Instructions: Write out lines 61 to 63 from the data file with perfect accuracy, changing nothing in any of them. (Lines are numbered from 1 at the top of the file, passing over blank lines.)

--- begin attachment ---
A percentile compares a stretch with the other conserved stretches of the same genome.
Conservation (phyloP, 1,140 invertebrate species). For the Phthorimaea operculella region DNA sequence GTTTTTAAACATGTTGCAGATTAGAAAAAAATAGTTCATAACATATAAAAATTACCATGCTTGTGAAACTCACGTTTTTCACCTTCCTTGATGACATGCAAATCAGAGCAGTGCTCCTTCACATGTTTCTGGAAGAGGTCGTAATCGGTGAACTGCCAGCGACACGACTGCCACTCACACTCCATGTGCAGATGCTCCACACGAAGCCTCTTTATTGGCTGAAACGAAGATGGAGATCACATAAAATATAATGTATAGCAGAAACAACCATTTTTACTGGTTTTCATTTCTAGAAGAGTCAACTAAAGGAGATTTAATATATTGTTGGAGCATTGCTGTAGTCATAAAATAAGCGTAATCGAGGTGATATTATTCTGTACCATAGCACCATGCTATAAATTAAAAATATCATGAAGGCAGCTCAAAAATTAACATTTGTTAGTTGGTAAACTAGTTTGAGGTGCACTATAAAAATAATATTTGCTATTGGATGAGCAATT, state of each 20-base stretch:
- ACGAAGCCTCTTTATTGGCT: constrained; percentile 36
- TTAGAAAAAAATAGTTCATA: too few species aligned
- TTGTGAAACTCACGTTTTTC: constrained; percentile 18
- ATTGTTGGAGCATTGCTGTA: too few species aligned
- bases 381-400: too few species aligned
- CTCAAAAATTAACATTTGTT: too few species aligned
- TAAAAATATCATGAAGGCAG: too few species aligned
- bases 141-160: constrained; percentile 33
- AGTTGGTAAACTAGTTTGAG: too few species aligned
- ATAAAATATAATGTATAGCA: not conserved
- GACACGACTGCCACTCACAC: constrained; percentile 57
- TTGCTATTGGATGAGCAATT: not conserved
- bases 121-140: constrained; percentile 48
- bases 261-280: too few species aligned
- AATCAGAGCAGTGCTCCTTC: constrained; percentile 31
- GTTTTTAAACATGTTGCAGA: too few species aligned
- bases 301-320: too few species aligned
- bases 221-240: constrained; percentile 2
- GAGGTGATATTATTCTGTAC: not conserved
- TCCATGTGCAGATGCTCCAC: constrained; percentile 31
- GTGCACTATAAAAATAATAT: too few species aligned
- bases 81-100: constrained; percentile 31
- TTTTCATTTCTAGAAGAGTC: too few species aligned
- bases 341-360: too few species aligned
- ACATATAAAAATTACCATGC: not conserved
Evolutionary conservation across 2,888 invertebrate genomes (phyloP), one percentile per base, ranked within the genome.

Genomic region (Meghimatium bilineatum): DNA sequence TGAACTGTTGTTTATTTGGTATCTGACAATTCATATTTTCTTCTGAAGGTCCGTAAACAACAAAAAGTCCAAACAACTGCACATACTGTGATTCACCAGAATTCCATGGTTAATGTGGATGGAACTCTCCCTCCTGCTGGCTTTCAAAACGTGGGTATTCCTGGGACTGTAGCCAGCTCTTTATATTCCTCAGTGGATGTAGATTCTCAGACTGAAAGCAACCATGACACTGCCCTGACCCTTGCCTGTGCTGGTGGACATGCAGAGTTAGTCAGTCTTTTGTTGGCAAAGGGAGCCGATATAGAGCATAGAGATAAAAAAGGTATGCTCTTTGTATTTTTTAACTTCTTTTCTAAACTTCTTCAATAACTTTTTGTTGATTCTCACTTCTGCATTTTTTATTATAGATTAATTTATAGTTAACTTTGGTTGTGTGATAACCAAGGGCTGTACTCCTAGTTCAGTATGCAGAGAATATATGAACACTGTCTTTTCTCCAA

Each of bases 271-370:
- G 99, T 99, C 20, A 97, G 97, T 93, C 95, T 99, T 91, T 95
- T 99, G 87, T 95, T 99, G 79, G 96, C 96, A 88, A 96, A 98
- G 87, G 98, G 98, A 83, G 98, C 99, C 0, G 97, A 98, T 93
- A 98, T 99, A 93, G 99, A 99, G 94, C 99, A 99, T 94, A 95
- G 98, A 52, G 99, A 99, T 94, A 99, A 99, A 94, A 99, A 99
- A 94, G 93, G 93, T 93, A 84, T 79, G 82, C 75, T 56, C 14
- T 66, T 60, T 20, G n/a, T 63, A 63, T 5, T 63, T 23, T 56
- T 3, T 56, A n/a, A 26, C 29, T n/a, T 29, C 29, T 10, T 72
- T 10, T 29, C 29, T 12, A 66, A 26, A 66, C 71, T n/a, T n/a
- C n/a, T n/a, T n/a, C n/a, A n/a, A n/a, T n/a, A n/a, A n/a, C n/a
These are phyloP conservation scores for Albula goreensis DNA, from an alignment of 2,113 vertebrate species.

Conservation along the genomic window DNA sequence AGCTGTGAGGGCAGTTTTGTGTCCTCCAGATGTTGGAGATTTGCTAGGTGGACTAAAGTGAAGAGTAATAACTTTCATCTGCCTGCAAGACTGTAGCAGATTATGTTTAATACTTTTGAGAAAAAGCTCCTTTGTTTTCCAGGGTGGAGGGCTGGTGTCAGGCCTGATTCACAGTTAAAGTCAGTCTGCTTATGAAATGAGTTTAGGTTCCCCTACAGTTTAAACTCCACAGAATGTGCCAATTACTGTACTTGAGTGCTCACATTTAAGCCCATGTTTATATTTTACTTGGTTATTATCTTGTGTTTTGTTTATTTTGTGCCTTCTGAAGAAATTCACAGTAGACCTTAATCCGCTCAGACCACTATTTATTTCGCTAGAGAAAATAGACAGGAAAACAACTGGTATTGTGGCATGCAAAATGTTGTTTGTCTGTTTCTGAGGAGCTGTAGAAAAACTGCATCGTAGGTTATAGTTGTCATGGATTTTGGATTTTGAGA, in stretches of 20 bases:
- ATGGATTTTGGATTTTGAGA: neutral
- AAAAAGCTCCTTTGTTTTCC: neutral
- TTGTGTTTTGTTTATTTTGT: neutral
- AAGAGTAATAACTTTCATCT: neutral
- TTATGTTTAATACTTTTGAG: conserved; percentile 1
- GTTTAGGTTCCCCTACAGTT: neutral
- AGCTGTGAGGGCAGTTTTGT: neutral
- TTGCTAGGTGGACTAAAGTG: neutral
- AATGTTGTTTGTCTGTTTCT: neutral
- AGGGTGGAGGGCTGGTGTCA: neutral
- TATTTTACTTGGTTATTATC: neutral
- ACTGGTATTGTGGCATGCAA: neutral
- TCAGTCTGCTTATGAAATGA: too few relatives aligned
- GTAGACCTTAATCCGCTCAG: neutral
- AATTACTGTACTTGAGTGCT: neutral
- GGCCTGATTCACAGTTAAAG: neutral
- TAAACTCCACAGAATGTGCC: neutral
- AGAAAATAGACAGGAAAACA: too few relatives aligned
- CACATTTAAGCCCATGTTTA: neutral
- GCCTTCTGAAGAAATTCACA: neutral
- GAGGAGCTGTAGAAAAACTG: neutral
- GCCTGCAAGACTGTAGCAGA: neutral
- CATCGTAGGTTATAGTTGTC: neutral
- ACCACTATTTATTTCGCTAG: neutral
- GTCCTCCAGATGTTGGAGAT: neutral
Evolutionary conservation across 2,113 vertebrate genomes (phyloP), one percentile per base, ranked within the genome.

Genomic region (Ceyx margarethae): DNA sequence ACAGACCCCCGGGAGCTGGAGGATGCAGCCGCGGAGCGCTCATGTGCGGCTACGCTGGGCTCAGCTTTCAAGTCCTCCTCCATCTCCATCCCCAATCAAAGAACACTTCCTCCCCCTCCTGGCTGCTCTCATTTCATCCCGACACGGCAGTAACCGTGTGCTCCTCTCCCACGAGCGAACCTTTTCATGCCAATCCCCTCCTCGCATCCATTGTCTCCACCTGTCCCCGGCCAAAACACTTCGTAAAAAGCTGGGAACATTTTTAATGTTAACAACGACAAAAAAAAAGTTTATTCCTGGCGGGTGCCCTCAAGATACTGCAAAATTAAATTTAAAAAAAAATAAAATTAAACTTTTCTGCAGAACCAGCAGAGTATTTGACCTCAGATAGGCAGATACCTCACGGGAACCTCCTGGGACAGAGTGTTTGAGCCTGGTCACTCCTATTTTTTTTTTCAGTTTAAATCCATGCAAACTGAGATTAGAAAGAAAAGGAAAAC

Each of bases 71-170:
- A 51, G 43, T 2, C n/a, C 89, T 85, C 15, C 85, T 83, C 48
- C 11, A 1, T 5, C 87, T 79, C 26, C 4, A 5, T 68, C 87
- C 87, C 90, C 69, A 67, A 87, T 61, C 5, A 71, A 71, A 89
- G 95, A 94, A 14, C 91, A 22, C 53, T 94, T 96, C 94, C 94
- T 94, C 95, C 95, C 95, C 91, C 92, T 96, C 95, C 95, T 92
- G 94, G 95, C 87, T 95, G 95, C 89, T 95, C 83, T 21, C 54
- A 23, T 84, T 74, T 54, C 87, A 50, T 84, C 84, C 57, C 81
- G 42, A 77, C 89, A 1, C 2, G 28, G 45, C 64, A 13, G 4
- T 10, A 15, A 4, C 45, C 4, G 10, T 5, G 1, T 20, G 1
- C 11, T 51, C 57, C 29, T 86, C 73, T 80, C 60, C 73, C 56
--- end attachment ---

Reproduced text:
- CACATTTAAGCCCATGTTTA: neutral
- GCCTTCTGAAGAAATTCACA: neutral
- GAGGAGCTGTAGAAAAACTG: neutral